Next, we should be focused on looking for adjacencies between skills. For example, if a company needs natural language processing skills, a future-focused organization finds employees with skills that are similar to language processing—like someone in the marketing department who communicates for a living. Identifying adjacencies makes new skilling efforts more effective and reduces the learning curve.

This is an incredible opportunity for employees, but to fully take advantage of it, they need to be able to set aside time to identify and explore new skills. This report made it clear that many employees feel like they don’t have enough time for self-directed learning. But lack of time is also a warning sign for other things, like uncertainty, fear, and/or a lack of guidance. So, it’s crucial for organizations to find ways to help them along on their learning journey. This will not only encourage them to adopt a self-directed approach to learning, but it gives them the chance to benefit from the investments employers are making in them.

For employers undergoing rapid digital transformation, many looked internally to see who they had in the workforce to contribute to or lead these initiatives. What some found is their “inventory” of skills required some work and they didn’t execute as quickly as they could have. Organizations should start by investing in management teams and their learning, as this has a secret “multiplier effect” that yields results at faster speeds. Then, encourage managers to talk to their employees about their career goals and motivations, and adjust their learning accordingly. By gathering a deeper understanding of employees’ individual skills, it’s easier to locate adjacencies and develop new skills with speed. The organizations that learn this lesson and invest in better visibility into their workforce will have a stronger capability to respond to disruption in the future.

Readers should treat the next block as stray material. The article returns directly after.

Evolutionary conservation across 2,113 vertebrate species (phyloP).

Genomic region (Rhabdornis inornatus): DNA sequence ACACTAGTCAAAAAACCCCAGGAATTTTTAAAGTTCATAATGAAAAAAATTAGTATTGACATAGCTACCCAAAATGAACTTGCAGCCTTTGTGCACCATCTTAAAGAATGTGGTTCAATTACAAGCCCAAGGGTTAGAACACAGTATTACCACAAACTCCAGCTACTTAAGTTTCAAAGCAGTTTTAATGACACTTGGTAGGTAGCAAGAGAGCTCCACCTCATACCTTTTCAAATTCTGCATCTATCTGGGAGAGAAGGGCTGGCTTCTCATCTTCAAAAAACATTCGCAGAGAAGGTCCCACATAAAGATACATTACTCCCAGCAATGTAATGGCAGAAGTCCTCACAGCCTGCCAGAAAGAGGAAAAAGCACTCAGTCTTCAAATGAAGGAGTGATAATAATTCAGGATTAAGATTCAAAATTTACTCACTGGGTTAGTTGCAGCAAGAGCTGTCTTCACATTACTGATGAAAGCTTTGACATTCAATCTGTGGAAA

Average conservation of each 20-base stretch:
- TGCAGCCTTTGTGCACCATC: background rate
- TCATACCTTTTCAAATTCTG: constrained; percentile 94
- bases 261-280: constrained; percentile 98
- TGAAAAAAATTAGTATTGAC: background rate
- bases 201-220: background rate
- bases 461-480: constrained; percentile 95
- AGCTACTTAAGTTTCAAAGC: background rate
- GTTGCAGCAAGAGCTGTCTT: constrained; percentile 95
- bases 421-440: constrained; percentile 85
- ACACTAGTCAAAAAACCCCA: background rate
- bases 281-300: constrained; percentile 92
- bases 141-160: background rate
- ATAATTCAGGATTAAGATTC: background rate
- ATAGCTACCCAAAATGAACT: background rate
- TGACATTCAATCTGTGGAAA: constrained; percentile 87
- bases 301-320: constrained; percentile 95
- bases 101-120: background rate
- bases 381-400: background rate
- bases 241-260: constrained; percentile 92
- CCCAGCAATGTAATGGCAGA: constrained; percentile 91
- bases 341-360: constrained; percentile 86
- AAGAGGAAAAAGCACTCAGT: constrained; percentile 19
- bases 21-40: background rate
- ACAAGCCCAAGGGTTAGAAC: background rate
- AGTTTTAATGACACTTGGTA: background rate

What do you think the future holds for L&D, particularly regarding skills development and remote talent management?

This is a tough one. I previously did a session with Don Taylor at the Learning Technologies Conference, where we looked back on some of our failed predictions as an industry. For example, in 2015, we all thought that the idea of digital privacy would disappear in the social media explosion, many thought eLearning was a fad, and that gamification would change everything.